Katrina Waters, a computational biologist at PNNL, is part of a collaboration with Oregon State University that brings together computational science and genome-level laboratory measurements to potentially gain new insights into certain pollutants. By looking at both toxicity pathways and risk potential at the same time, this research could save millions of dollars in testing of chemicals important to public health.
Katrina Waters, a computational biologist at PNNL, is part of a collaboration with Oregon State University that brings together computational science and genome-level laboratory measurements to potentially gain new insights into certain pollutants. By looking at both toxicity pathways and risk potential at the same time, this research could save millions of dollars in testing of chemicals important to public health. Courtesy PNNL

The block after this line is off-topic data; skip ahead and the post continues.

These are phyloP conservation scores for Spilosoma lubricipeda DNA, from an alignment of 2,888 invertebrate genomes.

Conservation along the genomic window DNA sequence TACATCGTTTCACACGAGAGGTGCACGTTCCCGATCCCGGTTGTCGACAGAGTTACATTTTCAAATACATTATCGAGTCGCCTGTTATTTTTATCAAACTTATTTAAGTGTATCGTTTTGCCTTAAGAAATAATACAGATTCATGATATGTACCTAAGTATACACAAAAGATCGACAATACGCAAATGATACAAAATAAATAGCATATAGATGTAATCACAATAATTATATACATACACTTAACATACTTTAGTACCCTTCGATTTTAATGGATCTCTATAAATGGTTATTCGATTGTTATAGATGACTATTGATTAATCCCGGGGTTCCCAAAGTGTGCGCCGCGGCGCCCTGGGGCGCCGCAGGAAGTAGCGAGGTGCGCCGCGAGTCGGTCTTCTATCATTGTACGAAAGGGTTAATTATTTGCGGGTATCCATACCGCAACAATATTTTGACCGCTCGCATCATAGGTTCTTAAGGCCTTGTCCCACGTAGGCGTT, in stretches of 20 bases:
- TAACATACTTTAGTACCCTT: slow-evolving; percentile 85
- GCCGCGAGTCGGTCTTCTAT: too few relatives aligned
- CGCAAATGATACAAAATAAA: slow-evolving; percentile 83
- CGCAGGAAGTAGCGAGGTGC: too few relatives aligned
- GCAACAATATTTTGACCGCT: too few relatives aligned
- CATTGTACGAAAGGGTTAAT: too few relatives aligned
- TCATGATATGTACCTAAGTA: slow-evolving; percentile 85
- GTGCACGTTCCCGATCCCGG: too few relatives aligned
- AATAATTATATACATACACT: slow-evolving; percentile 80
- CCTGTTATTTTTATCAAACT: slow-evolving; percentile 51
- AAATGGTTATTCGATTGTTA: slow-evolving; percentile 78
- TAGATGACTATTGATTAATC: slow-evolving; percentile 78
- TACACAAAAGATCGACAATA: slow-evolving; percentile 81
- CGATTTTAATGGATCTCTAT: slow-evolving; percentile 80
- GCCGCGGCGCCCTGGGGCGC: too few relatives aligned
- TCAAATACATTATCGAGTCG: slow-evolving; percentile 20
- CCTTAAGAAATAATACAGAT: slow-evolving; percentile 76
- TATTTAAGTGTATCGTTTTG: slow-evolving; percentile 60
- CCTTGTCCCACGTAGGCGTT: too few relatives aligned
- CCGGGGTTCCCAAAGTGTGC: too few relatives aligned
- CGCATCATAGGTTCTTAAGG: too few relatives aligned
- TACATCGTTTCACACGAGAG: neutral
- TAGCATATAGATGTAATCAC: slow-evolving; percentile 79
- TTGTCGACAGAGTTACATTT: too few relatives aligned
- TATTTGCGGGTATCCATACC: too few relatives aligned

Katrina Waters, a computational biologist at PNNL, is part of a collaboration with Oregon State University that brings together computational science and genome-level laboratory measurements to potentially gain new insights into certain pollutants. By looking at both toxicity pathways and risk potential at the same time, this research could save millions of dollars in testing of chemicals important to public health. Courtesy PNNL

PNNL puts bacteria and bugs to work

February 07, 2016 10:40 PM